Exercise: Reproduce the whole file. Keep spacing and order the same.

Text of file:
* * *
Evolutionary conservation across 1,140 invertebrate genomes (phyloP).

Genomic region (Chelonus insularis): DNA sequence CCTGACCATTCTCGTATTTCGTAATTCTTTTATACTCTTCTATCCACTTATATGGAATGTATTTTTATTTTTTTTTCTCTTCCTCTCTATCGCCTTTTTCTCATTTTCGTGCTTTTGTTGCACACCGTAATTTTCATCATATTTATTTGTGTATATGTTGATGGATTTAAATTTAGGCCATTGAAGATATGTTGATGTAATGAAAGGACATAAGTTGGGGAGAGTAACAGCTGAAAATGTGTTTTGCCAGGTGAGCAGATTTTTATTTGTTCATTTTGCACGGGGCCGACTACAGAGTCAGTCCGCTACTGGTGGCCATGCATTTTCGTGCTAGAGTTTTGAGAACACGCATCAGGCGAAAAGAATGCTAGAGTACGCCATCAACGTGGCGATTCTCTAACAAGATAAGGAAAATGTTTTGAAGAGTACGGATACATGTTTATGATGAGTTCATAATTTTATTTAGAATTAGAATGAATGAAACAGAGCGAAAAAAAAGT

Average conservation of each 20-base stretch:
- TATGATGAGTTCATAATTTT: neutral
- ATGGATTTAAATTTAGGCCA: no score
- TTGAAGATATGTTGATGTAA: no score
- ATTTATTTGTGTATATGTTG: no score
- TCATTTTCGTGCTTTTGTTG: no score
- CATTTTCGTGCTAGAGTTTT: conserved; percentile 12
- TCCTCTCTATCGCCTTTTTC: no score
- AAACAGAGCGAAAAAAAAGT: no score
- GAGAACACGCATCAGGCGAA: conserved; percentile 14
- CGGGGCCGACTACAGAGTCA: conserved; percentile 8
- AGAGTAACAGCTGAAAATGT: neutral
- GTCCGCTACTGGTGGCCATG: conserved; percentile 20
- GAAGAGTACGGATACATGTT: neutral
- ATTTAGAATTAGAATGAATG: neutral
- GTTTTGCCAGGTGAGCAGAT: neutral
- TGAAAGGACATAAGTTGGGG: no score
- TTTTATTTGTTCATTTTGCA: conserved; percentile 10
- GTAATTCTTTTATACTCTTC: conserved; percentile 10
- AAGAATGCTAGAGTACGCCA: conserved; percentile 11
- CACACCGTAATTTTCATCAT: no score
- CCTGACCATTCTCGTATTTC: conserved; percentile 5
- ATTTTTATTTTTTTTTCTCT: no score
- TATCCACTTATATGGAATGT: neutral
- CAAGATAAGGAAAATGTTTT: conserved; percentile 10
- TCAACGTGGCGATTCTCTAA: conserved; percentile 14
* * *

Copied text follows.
Evolutionary conservation across 1,140 invertebrate genomes (phyloP).

Genomic region (Chelonus insularis): DNA sequence CCTGACCATTCTCGTATTTCGTAATTCTTTTATACTCTTCTATCCACTTATATGGAATGTATTTTTATTTTTTTTTCTCTTCCTCTCTATCGCCTTTTTCTCATTTTCGTGCTTTTGTTGCACACCGTAATTTTCATCATATTTATTTGTGTATATGTTGATGGATTTAAATTTAGGCCATTGAAGATATGTTGATGTAATGAAAGGACATAAGTTGGGGAGAGTAACAGCTGAAAATGTGTTTTGCCAGGTGAGCAGATTTTTATTTGTTCATTTTGCACGGGGCCGACTACAGAGTCAGTCCGCTACTGGTGGCCATGCATTTTCGTGCTAGAGTTTTGAGAACACGCATCAGGCGAAAAGAATGCTAGAGTACGCCATCAACGTGGCGATTCTCTAACAAGATAAGGAAAATGTTTTGAAGAGTACGGATACATGTTTATGATGAGTTCATAATTTTATTTAGAATTAGAATGAATGAAACAGAGCGAAAAAAAAGT

Average conservation of each 20-base stretch:
- TATGATGAGTTCATAATTTT: neutral
- ATGGATTTAAATTTAGGCCA: no score
- TTGAAGATATGTTGATGTAA: no score
- ATTTATTTGTGTATATGTTG: no score
- TCATTTTCGTGCTTTTGTTG: no score
- CATTTTCGTGCTAGAGTTTT: conserved; percentile 12
- TCCTCTCTATCGCCTTTTTC: no score
- AAACAGAGCGAAAAAAAAGT: no score
- GAGAACACGCATCAGGCGAA: conserved; percentile 14
- CGGGGCCGACTACAGAGTCA: conserved; percentile 8
- AGAGTAACAGCTGAAAATGT: neutral
- GTCCGCTACTGGTGGCCATG: conserved; percentile 20
- GAAGAGTACGGATACATGTT: neutral
- ATTTAGAATTAGAATGAATG: neutral
- GTTTTGCCAGGTGAGCAGAT: neutral
- TGAAAGGACATAAGTTGGGG: no score
- TTTTATTTGTTCATTTTGCA: conserved; percentile 10
- GTAATTCTTTTATACTCTTC: conserved; percentile 10
- AAGAATGCTAGAGTACGCCA: conserved; percentile 11
- CACACCGTAATTTTCATCAT: no score
- CCTGACCATTCTCGTATTTC: conserved; percentile 5
- ATTTTTATTTTTTTTTCTCT: no score
- TATCCACTTATATGGAATGT: neutral
- CAAGATAAGGAAAATGTTTT: conserved; percentile 10
- TCAACGTGGCGATTCTCTAA: conserved; percentile 14